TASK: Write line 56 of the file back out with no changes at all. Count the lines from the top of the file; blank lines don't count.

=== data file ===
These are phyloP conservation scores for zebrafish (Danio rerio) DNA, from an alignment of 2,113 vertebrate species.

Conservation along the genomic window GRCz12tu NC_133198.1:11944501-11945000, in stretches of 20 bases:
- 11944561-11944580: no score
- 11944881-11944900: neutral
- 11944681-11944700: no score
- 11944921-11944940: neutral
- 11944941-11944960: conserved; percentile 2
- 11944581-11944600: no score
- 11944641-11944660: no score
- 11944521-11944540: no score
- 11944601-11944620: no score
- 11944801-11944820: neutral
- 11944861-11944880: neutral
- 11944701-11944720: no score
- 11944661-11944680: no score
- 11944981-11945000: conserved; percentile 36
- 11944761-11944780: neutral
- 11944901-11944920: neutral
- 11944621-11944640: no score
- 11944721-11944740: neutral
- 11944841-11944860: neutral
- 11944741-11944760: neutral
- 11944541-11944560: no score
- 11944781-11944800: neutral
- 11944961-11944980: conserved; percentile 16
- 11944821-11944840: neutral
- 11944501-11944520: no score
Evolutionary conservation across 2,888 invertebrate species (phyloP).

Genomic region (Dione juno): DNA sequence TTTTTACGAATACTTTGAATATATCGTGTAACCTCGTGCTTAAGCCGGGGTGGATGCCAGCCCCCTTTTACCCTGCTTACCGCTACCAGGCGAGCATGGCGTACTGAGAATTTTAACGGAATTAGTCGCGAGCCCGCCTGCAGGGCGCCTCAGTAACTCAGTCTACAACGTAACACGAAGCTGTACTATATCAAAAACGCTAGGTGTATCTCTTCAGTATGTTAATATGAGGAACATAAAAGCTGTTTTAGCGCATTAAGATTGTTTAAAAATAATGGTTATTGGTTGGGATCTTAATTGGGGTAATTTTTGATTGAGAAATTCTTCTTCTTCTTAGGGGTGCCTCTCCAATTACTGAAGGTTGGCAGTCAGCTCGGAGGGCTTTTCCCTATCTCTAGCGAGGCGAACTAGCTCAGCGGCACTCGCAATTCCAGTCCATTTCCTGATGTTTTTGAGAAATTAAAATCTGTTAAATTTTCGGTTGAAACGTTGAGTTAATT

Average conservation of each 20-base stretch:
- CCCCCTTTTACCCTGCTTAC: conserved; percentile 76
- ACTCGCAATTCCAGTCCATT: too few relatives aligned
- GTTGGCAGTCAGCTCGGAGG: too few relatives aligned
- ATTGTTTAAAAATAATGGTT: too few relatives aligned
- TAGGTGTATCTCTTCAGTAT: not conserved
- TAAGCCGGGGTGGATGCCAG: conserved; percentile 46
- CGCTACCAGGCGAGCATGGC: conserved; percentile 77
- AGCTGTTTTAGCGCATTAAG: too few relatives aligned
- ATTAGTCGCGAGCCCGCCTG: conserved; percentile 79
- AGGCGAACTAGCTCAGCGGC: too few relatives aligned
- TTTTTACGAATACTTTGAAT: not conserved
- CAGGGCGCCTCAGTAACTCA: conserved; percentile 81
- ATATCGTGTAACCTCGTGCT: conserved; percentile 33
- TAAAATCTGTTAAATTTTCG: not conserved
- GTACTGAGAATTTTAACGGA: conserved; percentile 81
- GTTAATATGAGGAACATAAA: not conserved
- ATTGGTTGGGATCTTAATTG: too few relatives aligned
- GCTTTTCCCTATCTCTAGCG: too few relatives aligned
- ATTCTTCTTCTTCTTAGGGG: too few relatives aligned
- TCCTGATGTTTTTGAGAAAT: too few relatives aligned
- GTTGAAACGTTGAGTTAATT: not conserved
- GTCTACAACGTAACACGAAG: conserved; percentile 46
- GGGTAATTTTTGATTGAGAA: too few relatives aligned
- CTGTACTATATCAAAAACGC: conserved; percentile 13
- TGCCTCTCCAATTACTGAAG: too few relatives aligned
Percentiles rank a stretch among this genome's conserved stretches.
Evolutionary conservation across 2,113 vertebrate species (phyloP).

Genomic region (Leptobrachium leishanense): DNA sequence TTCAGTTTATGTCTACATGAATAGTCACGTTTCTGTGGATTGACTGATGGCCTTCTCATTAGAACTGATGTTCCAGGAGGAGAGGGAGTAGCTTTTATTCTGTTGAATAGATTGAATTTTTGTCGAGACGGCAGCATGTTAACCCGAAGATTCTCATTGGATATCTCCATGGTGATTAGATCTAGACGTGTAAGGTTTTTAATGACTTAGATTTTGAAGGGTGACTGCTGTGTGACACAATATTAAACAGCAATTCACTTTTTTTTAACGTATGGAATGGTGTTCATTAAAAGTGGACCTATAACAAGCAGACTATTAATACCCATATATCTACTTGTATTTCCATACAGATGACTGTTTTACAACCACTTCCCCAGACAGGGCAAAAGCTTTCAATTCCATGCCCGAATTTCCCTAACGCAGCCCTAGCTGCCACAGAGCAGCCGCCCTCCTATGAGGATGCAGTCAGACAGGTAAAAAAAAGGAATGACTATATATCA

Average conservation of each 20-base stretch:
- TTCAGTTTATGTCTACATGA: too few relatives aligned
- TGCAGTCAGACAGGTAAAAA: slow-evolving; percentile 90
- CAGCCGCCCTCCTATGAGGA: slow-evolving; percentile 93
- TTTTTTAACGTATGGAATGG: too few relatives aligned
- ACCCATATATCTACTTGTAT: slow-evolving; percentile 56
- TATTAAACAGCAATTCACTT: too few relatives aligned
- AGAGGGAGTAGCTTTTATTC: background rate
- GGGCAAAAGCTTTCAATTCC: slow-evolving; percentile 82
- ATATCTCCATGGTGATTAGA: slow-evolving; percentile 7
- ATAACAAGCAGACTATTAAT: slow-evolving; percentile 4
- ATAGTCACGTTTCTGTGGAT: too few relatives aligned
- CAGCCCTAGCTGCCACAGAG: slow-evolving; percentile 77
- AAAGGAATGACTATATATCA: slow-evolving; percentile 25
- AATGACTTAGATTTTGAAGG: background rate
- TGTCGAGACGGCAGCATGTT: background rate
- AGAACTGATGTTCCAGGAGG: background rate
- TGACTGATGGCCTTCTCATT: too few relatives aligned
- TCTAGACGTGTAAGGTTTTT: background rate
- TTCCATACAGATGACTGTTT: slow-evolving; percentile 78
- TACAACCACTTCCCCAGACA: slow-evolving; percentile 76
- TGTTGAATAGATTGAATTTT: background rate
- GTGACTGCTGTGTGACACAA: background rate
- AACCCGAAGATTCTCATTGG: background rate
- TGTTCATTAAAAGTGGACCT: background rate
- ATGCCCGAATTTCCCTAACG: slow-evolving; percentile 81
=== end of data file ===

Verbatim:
Percentiles rank a stretch among this genome's conserved stretches.